Tuesday, October 5, 2010

The Enchanted Land

That’s what John Berryman (“Berry”) Turner and his family found in 1828, when they settled near what is now Cleveland, in North Georgia.

Georgia, in the early 1800s, was a place in turmoil. White settlers arrived in increasing numbers, from Virginia and the Carolinas, taking advantage of “land grants”, state lotteries that allowed the winners to take out grants for the purchase of hundreds of acres of land. Georgia held 8 such lotteries between 1805 and 1833.

Inheritances to Berry Turner’s large family (he and his first wife, Rebecca Etris, had 10 children; upon her death, when he was 65, he married Jemima Wilkens, age 18, and had another 7 children with her) and debt-settlements led to divisions that did not allow his original 250 acres to remain in the family.

Today, Berry’s 5th generation descendant, Sharon Turner Mauney, owns 60 acres, including the site of the family’s original homestead, and has established LoganBerry Heritage Farm, “Logan” being another important family name in North Georgia. The naturally-grown produce includes (seasonally) tomatoes, corn, beans, garlic, herbs, greens, okra, masses of sunflowers, cosmos, zinnias and other flowering plants.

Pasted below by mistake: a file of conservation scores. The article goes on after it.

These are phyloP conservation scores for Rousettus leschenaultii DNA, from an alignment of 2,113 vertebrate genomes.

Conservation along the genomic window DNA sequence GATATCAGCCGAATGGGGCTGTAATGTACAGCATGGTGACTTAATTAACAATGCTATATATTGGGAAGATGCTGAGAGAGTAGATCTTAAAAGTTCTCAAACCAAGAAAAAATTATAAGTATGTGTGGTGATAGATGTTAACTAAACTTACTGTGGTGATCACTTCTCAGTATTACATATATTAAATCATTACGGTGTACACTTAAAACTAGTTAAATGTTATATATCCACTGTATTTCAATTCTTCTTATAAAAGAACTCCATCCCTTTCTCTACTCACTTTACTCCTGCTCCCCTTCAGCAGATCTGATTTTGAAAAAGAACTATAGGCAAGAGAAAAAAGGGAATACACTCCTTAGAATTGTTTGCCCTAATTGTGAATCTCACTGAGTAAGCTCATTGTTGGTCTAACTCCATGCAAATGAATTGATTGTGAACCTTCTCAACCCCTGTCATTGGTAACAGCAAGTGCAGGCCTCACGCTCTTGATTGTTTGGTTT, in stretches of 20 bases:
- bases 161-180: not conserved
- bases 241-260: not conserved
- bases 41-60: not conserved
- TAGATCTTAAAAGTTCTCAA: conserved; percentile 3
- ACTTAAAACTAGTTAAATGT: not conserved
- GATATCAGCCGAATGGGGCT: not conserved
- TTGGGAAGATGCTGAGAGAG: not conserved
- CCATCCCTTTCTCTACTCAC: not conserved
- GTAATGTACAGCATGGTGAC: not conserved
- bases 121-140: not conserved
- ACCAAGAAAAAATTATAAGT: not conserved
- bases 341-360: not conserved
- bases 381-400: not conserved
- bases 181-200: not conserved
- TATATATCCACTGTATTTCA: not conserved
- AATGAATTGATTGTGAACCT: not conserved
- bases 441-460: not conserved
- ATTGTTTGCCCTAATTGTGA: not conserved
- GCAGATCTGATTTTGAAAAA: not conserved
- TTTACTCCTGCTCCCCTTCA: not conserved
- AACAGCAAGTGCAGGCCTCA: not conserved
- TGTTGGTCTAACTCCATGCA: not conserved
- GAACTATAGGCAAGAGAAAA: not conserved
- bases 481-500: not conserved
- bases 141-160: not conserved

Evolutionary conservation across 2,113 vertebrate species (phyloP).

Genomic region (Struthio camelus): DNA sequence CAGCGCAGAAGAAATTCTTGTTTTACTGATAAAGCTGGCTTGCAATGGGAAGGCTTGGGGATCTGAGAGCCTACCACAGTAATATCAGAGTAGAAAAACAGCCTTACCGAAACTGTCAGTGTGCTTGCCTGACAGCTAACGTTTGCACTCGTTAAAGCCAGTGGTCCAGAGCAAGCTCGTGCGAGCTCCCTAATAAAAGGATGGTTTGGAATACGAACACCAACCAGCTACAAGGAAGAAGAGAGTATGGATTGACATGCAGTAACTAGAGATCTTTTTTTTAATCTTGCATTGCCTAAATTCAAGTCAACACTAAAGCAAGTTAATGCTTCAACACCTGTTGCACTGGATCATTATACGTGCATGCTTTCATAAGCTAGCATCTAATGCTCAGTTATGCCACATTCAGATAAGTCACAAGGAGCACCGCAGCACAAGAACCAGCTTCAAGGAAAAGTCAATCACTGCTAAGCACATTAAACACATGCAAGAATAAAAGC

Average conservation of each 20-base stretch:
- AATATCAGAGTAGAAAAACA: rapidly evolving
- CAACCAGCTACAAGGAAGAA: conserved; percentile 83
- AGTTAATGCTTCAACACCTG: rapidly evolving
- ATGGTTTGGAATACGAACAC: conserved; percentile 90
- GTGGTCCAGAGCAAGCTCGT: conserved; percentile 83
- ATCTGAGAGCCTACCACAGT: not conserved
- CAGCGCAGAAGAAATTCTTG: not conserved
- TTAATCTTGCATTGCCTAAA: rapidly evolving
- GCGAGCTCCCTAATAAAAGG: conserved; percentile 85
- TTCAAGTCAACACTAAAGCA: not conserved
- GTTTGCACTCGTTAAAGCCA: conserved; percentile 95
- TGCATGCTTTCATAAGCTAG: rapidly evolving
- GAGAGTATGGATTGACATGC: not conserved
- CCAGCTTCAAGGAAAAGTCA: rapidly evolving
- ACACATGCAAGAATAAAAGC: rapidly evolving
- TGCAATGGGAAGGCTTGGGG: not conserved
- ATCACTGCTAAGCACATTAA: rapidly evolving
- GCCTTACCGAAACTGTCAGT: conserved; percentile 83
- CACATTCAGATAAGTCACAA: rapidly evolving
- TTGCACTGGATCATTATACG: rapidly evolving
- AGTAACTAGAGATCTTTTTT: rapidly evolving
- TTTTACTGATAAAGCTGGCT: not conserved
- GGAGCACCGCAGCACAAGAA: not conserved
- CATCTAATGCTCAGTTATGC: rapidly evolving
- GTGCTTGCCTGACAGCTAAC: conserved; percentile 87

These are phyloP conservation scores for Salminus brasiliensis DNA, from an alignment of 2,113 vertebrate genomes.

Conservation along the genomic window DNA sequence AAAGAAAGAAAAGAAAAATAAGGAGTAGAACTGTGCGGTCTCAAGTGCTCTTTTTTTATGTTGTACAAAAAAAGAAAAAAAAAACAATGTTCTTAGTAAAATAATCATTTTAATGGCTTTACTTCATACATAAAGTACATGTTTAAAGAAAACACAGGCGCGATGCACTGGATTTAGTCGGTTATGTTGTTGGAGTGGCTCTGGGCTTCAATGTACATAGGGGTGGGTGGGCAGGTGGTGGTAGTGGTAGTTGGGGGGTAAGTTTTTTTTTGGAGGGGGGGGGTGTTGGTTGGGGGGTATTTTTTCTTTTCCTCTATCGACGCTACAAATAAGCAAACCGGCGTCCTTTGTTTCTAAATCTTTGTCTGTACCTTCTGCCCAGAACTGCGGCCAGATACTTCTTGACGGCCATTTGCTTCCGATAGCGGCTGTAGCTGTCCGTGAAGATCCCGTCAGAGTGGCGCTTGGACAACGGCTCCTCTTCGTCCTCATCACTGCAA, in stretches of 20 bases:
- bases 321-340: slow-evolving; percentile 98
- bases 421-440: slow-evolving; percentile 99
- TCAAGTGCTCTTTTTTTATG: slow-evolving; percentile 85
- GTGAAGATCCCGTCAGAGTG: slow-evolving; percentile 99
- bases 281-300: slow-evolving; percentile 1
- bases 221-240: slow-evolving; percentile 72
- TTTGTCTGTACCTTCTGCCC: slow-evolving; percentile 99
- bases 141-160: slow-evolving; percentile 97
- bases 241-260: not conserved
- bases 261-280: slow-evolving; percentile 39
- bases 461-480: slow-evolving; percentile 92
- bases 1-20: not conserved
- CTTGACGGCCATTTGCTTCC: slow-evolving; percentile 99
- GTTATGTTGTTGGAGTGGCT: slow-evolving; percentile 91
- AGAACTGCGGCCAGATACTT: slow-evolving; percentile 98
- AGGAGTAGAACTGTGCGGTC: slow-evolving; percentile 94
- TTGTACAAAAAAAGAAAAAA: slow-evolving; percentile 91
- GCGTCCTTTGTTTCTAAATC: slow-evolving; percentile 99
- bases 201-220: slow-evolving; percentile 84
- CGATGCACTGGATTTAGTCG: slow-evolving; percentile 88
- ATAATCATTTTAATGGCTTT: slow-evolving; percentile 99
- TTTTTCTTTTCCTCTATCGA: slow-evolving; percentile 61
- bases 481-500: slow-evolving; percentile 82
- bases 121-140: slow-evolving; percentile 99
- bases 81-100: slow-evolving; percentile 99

This agri-tourism destination now beckons visitors from all over the planet, primarily, of course, from Atlanta north, as well as the surrounding counties.

Call 706-348-6068 or send an e-mail (loganberryheritagefarm@gmail.com) to arrange a tour, or go and shop at the seasonal market. This year’s final market day is probably October 30 and Mother Nature will determine the first market day of 2011.